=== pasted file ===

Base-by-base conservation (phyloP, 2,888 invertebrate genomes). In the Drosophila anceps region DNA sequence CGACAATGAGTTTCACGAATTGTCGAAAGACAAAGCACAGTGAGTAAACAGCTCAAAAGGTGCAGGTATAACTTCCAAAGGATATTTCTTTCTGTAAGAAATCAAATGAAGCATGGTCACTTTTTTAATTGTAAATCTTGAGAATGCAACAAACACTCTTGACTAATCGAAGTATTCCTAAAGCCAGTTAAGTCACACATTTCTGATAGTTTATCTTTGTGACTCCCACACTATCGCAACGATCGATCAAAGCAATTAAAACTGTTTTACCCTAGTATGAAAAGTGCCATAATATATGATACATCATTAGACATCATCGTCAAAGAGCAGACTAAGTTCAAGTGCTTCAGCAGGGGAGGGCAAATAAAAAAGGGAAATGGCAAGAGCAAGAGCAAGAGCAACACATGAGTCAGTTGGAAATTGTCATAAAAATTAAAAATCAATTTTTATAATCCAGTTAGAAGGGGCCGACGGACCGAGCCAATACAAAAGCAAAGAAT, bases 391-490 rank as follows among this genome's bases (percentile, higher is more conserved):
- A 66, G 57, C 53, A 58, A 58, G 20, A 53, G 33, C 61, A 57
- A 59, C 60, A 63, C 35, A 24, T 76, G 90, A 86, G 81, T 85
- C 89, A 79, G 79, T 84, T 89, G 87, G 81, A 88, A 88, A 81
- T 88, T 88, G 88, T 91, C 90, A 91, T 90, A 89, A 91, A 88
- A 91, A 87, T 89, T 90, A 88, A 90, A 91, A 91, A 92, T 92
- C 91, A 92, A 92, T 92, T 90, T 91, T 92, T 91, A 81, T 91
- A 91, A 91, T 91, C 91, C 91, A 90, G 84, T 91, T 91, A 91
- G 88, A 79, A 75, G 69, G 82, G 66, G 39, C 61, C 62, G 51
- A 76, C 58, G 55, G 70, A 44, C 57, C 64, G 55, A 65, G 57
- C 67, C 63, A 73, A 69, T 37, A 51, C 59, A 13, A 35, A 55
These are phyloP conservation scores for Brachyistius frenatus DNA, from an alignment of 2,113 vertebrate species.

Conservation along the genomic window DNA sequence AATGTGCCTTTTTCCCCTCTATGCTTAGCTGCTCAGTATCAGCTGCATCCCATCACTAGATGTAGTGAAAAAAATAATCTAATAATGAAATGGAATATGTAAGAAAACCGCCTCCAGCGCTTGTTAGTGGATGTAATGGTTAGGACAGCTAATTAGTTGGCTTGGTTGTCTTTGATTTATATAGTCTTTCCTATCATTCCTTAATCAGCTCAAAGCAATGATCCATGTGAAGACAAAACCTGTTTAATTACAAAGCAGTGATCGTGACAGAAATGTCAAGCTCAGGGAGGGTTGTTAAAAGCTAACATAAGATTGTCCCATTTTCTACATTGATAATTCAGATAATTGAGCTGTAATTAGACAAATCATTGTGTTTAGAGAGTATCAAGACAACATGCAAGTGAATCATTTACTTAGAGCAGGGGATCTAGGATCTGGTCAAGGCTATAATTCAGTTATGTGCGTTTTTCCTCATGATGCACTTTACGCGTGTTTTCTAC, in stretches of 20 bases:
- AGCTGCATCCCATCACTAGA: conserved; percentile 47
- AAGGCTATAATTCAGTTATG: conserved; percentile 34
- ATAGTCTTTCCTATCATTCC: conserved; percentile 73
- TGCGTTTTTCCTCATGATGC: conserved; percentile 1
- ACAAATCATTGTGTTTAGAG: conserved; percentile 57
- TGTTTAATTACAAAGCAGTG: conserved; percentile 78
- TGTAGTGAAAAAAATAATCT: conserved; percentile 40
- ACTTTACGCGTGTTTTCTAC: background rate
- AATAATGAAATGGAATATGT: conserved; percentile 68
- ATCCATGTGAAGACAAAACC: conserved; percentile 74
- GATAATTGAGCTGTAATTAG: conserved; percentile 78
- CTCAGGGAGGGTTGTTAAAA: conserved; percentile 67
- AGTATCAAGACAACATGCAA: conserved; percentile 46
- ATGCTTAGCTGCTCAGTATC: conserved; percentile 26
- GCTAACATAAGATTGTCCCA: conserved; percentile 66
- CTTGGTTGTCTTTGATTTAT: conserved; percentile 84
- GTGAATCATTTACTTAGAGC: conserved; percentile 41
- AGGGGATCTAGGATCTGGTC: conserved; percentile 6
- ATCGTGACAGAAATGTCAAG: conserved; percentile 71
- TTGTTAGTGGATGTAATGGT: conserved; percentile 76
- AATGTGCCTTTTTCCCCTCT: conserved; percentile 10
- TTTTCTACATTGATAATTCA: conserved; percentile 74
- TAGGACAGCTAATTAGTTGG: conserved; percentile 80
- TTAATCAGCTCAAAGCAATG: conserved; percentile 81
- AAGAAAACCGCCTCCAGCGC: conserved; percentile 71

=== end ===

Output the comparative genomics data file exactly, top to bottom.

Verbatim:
Base-by-base conservation (phyloP, 2,888 invertebrate genomes). In the Drosophila anceps region DNA sequence CGACAATGAGTTTCACGAATTGTCGAAAGACAAAGCACAGTGAGTAAACAGCTCAAAAGGTGCAGGTATAACTTCCAAAGGATATTTCTTTCTGTAAGAAATCAAATGAAGCATGGTCACTTTTTTAATTGTAAATCTTGAGAATGCAACAAACACTCTTGACTAATCGAAGTATTCCTAAAGCCAGTTAAGTCACACATTTCTGATAGTTTATCTTTGTGACTCCCACACTATCGCAACGATCGATCAAAGCAATTAAAACTGTTTTACCCTAGTATGAAAAGTGCCATAATATATGATACATCATTAGACATCATCGTCAAAGAGCAGACTAAGTTCAAGTGCTTCAGCAGGGGAGGGCAAATAAAAAAGGGAAATGGCAAGAGCAAGAGCAAGAGCAACACATGAGTCAGTTGGAAATTGTCATAAAAATTAAAAATCAATTTTTATAATCCAGTTAGAAGGGGCCGACGGACCGAGCCAATACAAAAGCAAAGAAT, bases 391-490 rank as follows among this genome's bases (percentile, higher is more conserved):
- A 66, G 57, C 53, A 58, A 58, G 20, A 53, G 33, C 61, A 57
- A 59, C 60, A 63, C 35, A 24, T 76, G 90, A 86, G 81, T 85
- C 89, A 79, G 79, T 84, T 89, G 87, G 81, A 88, A 88, A 81
- T 88, T 88, G 88, T 91, C 90, A 91, T 90, A 89, A 91, A 88
- A 91, A 87, T 89, T 90, A 88, A 90, A 91, A 91, A 92, T 92
- C 91, A 92, A 92, T 92, T 90, T 91, T 92, T 91, A 81, T 91
- A 91, A 91, T 91, C 91, C 91, A 90, G 84, T 91, T 91, A 91
- G 88, A 79, A 75, G 69, G 82, G 66, G 39, C 61, C 62, G 51
- A 76, C 58, G 55, G 70, A 44, C 57, C 64, G 55, A 65, G 57
- C 67, C 63, A 73, A 69, T 37, A 51, C 59, A 13, A 35, A 55
These are phyloP conservation scores for Brachyistius frenatus DNA, from an alignment of 2,113 vertebrate species.

Conservation along the genomic window DNA sequence AATGTGCCTTTTTCCCCTCTATGCTTAGCTGCTCAGTATCAGCTGCATCCCATCACTAGATGTAGTGAAAAAAATAATCTAATAATGAAATGGAATATGTAAGAAAACCGCCTCCAGCGCTTGTTAGTGGATGTAATGGTTAGGACAGCTAATTAGTTGGCTTGGTTGTCTTTGATTTATATAGTCTTTCCTATCATTCCTTAATCAGCTCAAAGCAATGATCCATGTGAAGACAAAACCTGTTTAATTACAAAGCAGTGATCGTGACAGAAATGTCAAGCTCAGGGAGGGTTGTTAAAAGCTAACATAAGATTGTCCCATTTTCTACATTGATAATTCAGATAATTGAGCTGTAATTAGACAAATCATTGTGTTTAGAGAGTATCAAGACAACATGCAAGTGAATCATTTACTTAGAGCAGGGGATCTAGGATCTGGTCAAGGCTATAATTCAGTTATGTGCGTTTTTCCTCATGATGCACTTTACGCGTGTTTTCTAC, in stretches of 20 bases:
- AGCTGCATCCCATCACTAGA: conserved; percentile 47
- AAGGCTATAATTCAGTTATG: conserved; percentile 34
- ATAGTCTTTCCTATCATTCC: conserved; percentile 73
- TGCGTTTTTCCTCATGATGC: conserved; percentile 1
- ACAAATCATTGTGTTTAGAG: conserved; percentile 57
- TGTTTAATTACAAAGCAGTG: conserved; percentile 78
- TGTAGTGAAAAAAATAATCT: conserved; percentile 40
- ACTTTACGCGTGTTTTCTAC: background rate
- AATAATGAAATGGAATATGT: conserved; percentile 68
- ATCCATGTGAAGACAAAACC: conserved; percentile 74
- GATAATTGAGCTGTAATTAG: conserved; percentile 78
- CTCAGGGAGGGTTGTTAAAA: conserved; percentile 67
- AGTATCAAGACAACATGCAA: conserved; percentile 46
- ATGCTTAGCTGCTCAGTATC: conserved; percentile 26
- GCTAACATAAGATTGTCCCA: conserved; percentile 66
- CTTGGTTGTCTTTGATTTAT: conserved; percentile 84
- GTGAATCATTTACTTAGAGC: conserved; percentile 41
- AGGGGATCTAGGATCTGGTC: conserved; percentile 6
- ATCGTGACAGAAATGTCAAG: conserved; percentile 71
- TTGTTAGTGGATGTAATGGT: conserved; percentile 76
- AATGTGCCTTTTTCCCCTCT: conserved; percentile 10
- TTTTCTACATTGATAATTCA: conserved; percentile 74
- TAGGACAGCTAATTAGTTGG: conserved; percentile 80
- TTAATCAGCTCAAAGCAATG: conserved; percentile 81
- AAGAAAACCGCCTCCAGCGC: conserved; percentile 71